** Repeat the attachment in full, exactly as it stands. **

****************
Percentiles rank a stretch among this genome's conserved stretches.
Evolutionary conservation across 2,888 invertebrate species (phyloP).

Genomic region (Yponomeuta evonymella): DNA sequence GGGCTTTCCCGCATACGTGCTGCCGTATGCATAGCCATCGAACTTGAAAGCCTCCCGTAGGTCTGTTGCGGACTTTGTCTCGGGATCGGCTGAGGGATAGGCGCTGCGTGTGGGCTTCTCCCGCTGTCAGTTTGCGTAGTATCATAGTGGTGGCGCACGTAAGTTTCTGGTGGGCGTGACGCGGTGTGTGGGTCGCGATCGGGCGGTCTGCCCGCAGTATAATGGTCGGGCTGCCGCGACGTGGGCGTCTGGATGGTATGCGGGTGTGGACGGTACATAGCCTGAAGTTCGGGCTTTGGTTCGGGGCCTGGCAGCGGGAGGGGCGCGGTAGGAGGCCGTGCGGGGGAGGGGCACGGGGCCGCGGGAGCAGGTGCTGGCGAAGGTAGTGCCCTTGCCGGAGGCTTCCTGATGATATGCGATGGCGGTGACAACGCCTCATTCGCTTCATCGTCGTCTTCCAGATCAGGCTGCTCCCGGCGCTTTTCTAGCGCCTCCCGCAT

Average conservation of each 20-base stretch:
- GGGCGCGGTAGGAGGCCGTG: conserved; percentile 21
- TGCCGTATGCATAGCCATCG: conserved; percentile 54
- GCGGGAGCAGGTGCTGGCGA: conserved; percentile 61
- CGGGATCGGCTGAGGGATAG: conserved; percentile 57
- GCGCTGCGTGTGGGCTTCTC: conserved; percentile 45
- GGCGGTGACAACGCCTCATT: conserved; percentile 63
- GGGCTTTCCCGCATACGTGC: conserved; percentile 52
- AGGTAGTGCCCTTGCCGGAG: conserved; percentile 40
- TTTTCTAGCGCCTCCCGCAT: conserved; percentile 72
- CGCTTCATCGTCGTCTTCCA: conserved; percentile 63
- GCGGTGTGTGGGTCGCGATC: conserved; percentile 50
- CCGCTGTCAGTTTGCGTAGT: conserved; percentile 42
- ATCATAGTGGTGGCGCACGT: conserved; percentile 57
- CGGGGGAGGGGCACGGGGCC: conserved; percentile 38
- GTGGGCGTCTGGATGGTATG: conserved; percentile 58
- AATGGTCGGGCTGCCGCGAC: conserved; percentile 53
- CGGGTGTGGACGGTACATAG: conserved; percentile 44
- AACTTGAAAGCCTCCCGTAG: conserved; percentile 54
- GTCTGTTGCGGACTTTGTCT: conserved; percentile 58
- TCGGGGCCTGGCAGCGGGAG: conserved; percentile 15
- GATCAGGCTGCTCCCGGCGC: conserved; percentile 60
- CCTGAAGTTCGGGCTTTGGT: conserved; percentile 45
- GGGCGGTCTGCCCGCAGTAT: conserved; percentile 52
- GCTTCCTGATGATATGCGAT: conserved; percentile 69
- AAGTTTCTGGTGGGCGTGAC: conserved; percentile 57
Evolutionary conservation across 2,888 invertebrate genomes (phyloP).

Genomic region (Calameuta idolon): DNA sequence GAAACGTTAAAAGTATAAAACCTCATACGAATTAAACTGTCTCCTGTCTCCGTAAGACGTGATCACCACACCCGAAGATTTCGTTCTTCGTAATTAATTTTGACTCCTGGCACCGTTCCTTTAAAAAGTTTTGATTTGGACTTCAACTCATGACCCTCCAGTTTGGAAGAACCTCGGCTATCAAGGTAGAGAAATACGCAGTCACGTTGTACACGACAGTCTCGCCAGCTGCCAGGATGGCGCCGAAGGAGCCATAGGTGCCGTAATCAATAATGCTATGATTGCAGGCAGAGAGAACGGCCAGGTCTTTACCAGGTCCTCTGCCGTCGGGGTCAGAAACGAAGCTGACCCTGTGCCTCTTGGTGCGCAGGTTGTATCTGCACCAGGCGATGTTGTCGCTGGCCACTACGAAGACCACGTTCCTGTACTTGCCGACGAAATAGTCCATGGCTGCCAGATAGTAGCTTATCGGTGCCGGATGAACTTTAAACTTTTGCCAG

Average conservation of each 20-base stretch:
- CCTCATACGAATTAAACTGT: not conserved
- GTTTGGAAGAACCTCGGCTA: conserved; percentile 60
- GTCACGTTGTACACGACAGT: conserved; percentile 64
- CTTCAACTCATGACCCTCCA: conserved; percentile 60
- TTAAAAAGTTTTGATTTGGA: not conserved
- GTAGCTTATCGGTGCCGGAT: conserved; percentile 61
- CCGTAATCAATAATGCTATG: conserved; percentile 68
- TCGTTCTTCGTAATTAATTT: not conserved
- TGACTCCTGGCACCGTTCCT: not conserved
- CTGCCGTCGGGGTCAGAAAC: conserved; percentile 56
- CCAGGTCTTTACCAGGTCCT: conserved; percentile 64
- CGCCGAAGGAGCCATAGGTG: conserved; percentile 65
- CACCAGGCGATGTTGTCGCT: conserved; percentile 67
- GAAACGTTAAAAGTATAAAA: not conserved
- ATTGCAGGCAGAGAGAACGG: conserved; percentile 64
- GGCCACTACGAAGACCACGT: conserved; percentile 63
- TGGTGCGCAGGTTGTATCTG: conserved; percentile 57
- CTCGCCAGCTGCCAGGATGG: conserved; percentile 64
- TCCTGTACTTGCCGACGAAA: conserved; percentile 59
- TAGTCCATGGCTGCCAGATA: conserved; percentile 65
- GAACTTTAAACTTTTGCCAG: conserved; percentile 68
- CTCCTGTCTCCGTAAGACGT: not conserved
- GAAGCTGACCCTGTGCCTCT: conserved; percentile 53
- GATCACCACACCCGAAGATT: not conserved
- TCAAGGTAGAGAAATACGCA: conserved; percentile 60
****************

Percentiles rank a stretch among this genome's conserved stretches.
Evolutionary conservation across 2,888 invertebrate species (phyloP).

Genomic region (Yponomeuta evonymella): DNA sequence GGGCTTTCCCGCATACGTGCTGCCGTATGCATAGCCATCGAACTTGAAAGCCTCCCGTAGGTCTGTTGCGGACTTTGTCTCGGGATCGGCTGAGGGATAGGCGCTGCGTGTGGGCTTCTCCCGCTGTCAGTTTGCGTAGTATCATAGTGGTGGCGCACGTAAGTTTCTGGTGGGCGTGACGCGGTGTGTGGGTCGCGATCGGGCGGTCTGCCCGCAGTATAATGGTCGGGCTGCCGCGACGTGGGCGTCTGGATGGTATGCGGGTGTGGACGGTACATAGCCTGAAGTTCGGGCTTTGGTTCGGGGCCTGGCAGCGGGAGGGGCGCGGTAGGAGGCCGTGCGGGGGAGGGGCACGGGGCCGCGGGAGCAGGTGCTGGCGAAGGTAGTGCCCTTGCCGGAGGCTTCCTGATGATATGCGATGGCGGTGACAACGCCTCATTCGCTTCATCGTCGTCTTCCAGATCAGGCTGCTCCCGGCGCTTTTCTAGCGCCTCCCGCAT

Average conservation of each 20-base stretch:
- GGGCGCGGTAGGAGGCCGTG: conserved; percentile 21
- TGCCGTATGCATAGCCATCG: conserved; percentile 54
- GCGGGAGCAGGTGCTGGCGA: conserved; percentile 61
- CGGGATCGGCTGAGGGATAG: conserved; percentile 57
- GCGCTGCGTGTGGGCTTCTC: conserved; percentile 45
- GGCGGTGACAACGCCTCATT: conserved; percentile 63
- GGGCTTTCCCGCATACGTGC: conserved; percentile 52
- AGGTAGTGCCCTTGCCGGAG: conserved; percentile 40
- TTTTCTAGCGCCTCCCGCAT: conserved; percentile 72
- CGCTTCATCGTCGTCTTCCA: conserved; percentile 63
- GCGGTGTGTGGGTCGCGATC: conserved; percentile 50
- CCGCTGTCAGTTTGCGTAGT: conserved; percentile 42
- ATCATAGTGGTGGCGCACGT: conserved; percentile 57
- CGGGGGAGGGGCACGGGGCC: conserved; percentile 38
- GTGGGCGTCTGGATGGTATG: conserved; percentile 58
- AATGGTCGGGCTGCCGCGAC: conserved; percentile 53
- CGGGTGTGGACGGTACATAG: conserved; percentile 44
- AACTTGAAAGCCTCCCGTAG: conserved; percentile 54
- GTCTGTTGCGGACTTTGTCT: conserved; percentile 58
- TCGGGGCCTGGCAGCGGGAG: conserved; percentile 15
- GATCAGGCTGCTCCCGGCGC: conserved; percentile 60
- CCTGAAGTTCGGGCTTTGGT: conserved; percentile 45
- GGGCGGTCTGCCCGCAGTAT: conserved; percentile 52
- GCTTCCTGATGATATGCGAT: conserved; percentile 69
- AAGTTTCTGGTGGGCGTGAC: conserved; percentile 57
Evolutionary conservation across 2,888 invertebrate genomes (phyloP).

Genomic region (Calameuta idolon): DNA sequence GAAACGTTAAAAGTATAAAACCTCATACGAATTAAACTGTCTCCTGTCTCCGTAAGACGTGATCACCACACCCGAAGATTTCGTTCTTCGTAATTAATTTTGACTCCTGGCACCGTTCCTTTAAAAAGTTTTGATTTGGACTTCAACTCATGACCCTCCAGTTTGGAAGAACCTCGGCTATCAAGGTAGAGAAATACGCAGTCACGTTGTACACGACAGTCTCGCCAGCTGCCAGGATGGCGCCGAAGGAGCCATAGGTGCCGTAATCAATAATGCTATGATTGCAGGCAGAGAGAACGGCCAGGTCTTTACCAGGTCCTCTGCCGTCGGGGTCAGAAACGAAGCTGACCCTGTGCCTCTTGGTGCGCAGGTTGTATCTGCACCAGGCGATGTTGTCGCTGGCCACTACGAAGACCACGTTCCTGTACTTGCCGACGAAATAGTCCATGGCTGCCAGATAGTAGCTTATCGGTGCCGGATGAACTTTAAACTTTTGCCAG

Average conservation of each 20-base stretch:
- CCTCATACGAATTAAACTGT: not conserved
- GTTTGGAAGAACCTCGGCTA: conserved; percentile 60
- GTCACGTTGTACACGACAGT: conserved; percentile 64
- CTTCAACTCATGACCCTCCA: conserved; percentile 60
- TTAAAAAGTTTTGATTTGGA: not conserved
- GTAGCTTATCGGTGCCGGAT: conserved; percentile 61
- CCGTAATCAATAATGCTATG: conserved; percentile 68
- TCGTTCTTCGTAATTAATTT: not conserved
- TGACTCCTGGCACCGTTCCT: not conserved
- CTGCCGTCGGGGTCAGAAAC: conserved; percentile 56
- CCAGGTCTTTACCAGGTCCT: conserved; percentile 64
- CGCCGAAGGAGCCATAGGTG: conserved; percentile 65
- CACCAGGCGATGTTGTCGCT: conserved; percentile 67
- GAAACGTTAAAAGTATAAAA: not conserved
- ATTGCAGGCAGAGAGAACGG: conserved; percentile 64
- GGCCACTACGAAGACCACGT: conserved; percentile 63
- TGGTGCGCAGGTTGTATCTG: conserved; percentile 57
- CTCGCCAGCTGCCAGGATGG: conserved; percentile 64
- TCCTGTACTTGCCGACGAAA: conserved; percentile 59
- TAGTCCATGGCTGCCAGATA: conserved; percentile 65
- GAACTTTAAACTTTTGCCAG: conserved; percentile 68
- CTCCTGTCTCCGTAAGACGT: not conserved
- GAAGCTGACCCTGTGCCTCT: conserved; percentile 53
- GATCACCACACCCGAAGATT: not conserved
- TCAAGGTAGAGAAATACGCA: conserved; percentile 60